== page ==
More than 3 million years ago, the Arctic became a fish highway as species from the north Pacific Ocean spread through the Bering Strait and into the Arctic Ocean and then into the north Atlantic Ocean.

Now it's beginning to happen again.

A new study published in the journal Nature Climate Change suggests that as climate change warms the Arctic over the next century, the natural ice barrier that has kept these two marine biotas separate will disappear, allowing fish from the Atlantic and Pacific to mix. This will create unknown consequences for fishing communities from Norway to Alaska, as well as the ecology of both regions.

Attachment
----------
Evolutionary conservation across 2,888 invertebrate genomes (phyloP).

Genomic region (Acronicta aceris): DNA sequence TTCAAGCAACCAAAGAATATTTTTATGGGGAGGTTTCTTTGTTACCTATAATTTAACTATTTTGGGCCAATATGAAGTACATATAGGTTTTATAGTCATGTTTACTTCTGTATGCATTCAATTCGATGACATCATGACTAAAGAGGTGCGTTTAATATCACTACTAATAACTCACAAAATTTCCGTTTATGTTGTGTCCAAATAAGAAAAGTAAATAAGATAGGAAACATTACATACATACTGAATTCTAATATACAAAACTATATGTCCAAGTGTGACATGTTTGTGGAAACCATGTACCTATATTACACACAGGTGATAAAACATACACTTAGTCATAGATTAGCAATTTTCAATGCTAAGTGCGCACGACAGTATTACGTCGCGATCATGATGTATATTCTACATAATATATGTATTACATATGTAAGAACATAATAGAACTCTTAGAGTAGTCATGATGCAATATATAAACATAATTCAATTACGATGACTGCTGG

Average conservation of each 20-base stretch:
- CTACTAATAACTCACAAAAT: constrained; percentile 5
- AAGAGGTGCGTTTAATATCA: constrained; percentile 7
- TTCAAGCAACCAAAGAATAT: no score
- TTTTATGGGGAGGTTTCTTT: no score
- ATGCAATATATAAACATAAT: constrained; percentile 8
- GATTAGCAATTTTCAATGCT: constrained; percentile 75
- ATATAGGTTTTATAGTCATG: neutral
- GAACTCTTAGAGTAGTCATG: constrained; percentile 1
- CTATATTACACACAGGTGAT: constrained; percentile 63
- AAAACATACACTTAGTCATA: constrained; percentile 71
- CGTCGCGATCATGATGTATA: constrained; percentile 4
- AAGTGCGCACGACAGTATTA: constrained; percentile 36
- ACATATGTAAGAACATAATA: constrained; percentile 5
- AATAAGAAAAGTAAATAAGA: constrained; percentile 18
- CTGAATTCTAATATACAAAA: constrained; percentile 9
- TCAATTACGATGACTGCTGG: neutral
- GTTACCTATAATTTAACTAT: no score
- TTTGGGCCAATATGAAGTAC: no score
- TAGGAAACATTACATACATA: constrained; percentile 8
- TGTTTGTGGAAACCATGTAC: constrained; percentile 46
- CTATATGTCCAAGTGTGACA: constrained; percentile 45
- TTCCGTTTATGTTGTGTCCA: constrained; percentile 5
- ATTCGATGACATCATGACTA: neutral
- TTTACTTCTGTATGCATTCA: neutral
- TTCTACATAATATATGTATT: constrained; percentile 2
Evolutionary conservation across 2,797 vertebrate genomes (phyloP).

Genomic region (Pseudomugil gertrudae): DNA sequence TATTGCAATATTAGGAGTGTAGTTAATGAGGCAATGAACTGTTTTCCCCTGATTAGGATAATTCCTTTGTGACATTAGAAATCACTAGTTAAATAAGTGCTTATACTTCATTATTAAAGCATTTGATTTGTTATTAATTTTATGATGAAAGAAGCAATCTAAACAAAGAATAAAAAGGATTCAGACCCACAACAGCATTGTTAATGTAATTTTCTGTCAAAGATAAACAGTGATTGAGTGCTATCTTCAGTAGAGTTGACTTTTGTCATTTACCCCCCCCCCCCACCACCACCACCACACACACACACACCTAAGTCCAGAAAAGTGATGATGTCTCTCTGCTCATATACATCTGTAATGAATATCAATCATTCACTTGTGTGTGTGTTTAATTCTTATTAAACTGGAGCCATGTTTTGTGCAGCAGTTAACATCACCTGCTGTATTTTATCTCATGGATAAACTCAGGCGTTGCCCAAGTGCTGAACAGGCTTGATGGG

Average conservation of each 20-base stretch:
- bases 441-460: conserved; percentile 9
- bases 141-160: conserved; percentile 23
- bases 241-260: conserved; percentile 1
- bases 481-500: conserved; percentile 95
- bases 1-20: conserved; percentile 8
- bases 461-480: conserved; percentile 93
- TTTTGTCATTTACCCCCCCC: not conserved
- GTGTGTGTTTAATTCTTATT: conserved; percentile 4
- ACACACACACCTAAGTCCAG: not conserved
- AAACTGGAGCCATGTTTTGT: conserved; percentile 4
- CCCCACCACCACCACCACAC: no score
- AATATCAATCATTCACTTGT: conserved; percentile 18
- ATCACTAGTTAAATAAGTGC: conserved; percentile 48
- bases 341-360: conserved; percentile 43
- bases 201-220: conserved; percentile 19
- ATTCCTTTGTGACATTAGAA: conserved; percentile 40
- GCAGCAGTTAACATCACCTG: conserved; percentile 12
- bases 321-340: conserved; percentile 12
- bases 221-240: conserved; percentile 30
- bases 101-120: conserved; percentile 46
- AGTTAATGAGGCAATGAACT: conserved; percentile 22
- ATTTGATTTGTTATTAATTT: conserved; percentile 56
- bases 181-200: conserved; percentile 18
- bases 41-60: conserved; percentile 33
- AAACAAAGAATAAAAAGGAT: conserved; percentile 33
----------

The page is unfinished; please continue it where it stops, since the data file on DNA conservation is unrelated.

Using predictive modeling, a group of international scientists across multiple fields showed that once ice melts and the interchange begins, changing oceanographic conditions like sea temperatures, salinity and currents will contribute to changes in the distribution of many commercial fish. Biodiversity is likely to explode in places like the Svalbard coast, the Barents Sea, the coasts of Iceland and the Alaskan coast.

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